Living in SoHo

SoHo, the cultural heart of Manhattan, has transformed itself to a lively, pulsating hub, attracting artisans from the four corners of the globe to revel in its magical beauty. It was known as the Cast Iron District due to its myriad of architectural structures employing cast iron elements in their construction. Rivaling Madison Avenue in its high-end residential and retail neighborhoods, SoHo showcases some of the trendiest houses and commercial edifices. Cramped up-scale boutiques, contemporary art galleries and restaurants that tantalize the palette, SoHo offers something for everyone.

The area, although only a quarter square mile has approximately 250 art galleries, 4 museums, around 200 restaurants and more than a 100 stores. It is home to some of New York's highest concentration of cast-iron facade buildings that functioned as manufacturing spaces and warehouses and are now converted to high-end lofts, providing a wide living space for sculptors and artists. These massive, 19th-century architectural wonders, Italianiate, Victorian Gothic and neo-Grecian being among them, are sought after by the well-heeled bohemians and preservationists who call SoHo home.


The SoHo neighborhood is restricted, and can get noisy on weekends when people throng the streets to visit shops, or get together with friends at nights. SoHo is well known for its high rents and wide, generous living spaces. Most of SoHo's loft apartments are conversions but there are some new homes within the bevy of cast-iron buildings. 40 Mercer that opened in 2007 was sold out at $2,300 a square foot, with critics applauding its clever combination of innovative architecture, historical references and appropriate scale. SoHo offers the ultimate in loft living: high ceilings, bare walls, and wide, open windows looking over the city abuzz. Some of New York's trendiest trendsetters live behind the cast iron embellishments, often in 4,000 sq. foot harmonious spreads. If you enjoy the minimalist feel and require a space that can hone your imagination and creativity, SoHos lofts will be ideal!

Notable buildings in SoHo include the 34 Green Street, which is a 2873 cast-iron building converted to a condo, standing between Grand and Canal Street on a cobblestone block. Designed as a boutique condo, the building is made of private keyed-elevators that are connected to its loft apartments over its seven floors. Its finishes are what add to its aesthetic appeal, featuring Calacata marble islands, restored brick, wide plan oak floors and soaking tubs made of bidet cast iron. The apartments are fully equipped with fully functional Schiffini kitchens and private laundry rooms and some of its apartments have terraces, fireplaces and wetbars. SoHo 25 - 25 West is what began the wave of downtown development in SoHo. Its 9-stories are gorgeously laid out, and its apartments are ultimate in style and luxury. Some of the best penthouses and apartments are contained within this condo, in addition to its numerous smaller sized ones. Most of its living quarters have kitchens with Subzero refrigerators, wine refrigerators, washers and dryers, and most finishes of the original building.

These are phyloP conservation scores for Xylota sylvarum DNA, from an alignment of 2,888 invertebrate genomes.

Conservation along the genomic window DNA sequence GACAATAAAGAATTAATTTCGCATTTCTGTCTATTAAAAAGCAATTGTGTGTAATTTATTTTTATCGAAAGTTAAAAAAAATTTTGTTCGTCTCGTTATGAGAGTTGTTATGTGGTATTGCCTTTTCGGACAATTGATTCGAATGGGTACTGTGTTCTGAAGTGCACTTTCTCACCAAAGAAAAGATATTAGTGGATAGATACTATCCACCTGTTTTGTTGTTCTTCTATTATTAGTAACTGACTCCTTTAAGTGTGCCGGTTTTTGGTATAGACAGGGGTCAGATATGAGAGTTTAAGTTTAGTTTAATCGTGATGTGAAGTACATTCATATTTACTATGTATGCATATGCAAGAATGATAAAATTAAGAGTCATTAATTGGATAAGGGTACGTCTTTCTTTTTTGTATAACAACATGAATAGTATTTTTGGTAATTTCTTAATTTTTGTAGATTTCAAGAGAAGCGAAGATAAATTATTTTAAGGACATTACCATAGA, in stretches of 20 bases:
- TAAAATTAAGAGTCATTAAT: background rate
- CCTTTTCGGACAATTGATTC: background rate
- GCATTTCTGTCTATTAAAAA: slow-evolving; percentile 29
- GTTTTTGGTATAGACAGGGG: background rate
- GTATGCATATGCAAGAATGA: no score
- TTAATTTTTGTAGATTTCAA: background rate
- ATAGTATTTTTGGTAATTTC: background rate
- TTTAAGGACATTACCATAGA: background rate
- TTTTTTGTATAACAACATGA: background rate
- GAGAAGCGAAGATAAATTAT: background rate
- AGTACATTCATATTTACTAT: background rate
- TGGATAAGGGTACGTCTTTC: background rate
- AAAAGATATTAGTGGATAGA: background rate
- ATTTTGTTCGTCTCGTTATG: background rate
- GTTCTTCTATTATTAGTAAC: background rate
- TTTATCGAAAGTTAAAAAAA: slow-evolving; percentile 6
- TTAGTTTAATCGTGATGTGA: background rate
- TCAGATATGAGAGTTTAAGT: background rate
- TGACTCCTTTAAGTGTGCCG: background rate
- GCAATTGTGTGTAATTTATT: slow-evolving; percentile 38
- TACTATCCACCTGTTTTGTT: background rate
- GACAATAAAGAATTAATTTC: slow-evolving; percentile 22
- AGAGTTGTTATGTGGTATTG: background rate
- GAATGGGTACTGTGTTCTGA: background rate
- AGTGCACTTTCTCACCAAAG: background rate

The Police Building is a remarkable piece of architecture in all of New York, with its Baroque revival style being encapsulated by ornate details and a massive dome. Two huge lion statues made of stone guard its main entrance, and the Baroque theme continues well into its main lobby - which is exquisitely detailed with stone and wood. Looking more like an Italian castle than a co-op, the building houses a wide range of apartments, some with unique pre-war windows, and others with large loft ceilings. The building gets its name from housing the Police Headquarters from the 1920s to the 1940s, being one of America's first commercial building conversions to residential apartments.

Other boutique buildings include 300 Spring Street Condominium, 505 Greenwich Street, The Trump SoHo Hotel Condominium, The Urban Glass House, No. 22 Renwick, Soho Mews, 40 Mercer Street, and Cantre Street.


According to SoHo demographics, 53% of all SoHo living structures house the unmarried, 30% of married people, 7% of separated, 4% widowed and another 7% divorced. 87% of the households do not have children.

Parks and Recreation

SoHo isn't widely popular for its parks and recreation, with visitors normally frequenting this part of town more for other forms of entertainment, namely its bars, clubs and live music. The SoHo Park is one place that provides a respite from the hustle and bustle of the city, with its innovate garage-garden offering an escape from fashionistas and tourists while indulging one in great food and drinks. Not a park in the true sense of the word, this little piece of heaven provides much needed quite-time that any outdoor park would.

Pubs, Clubs and Entertainment

SoHo has a wide variety of entertainment options that include casual lounges, nightclubs, pubs and restaurants. Some of the most popular include the La Sirene, a gorgeous restaurant that has many non-residents throng to taste its delicious French delectables; The Anchor Bar, popular for its late-night scene and festive atmosphere; Antarctica, unpretentious appeal, allowing visitors to have some casual fun while playing pool, watching a game on the wide-screen television, or chatting with friends; Greenhouse, the first Environmentally friendly Nightclub in New York, opening its doors to hundreds of singles every night; and the infamous Madam X, a bordello-style lounge and bar with an abundance of private party rooms and intimate nooks to allow conversation and amazing gathering. Its atmosphere is lively, and it remains open till 4 AM every night.



Living in New York | ©2018 Kirsty Henderson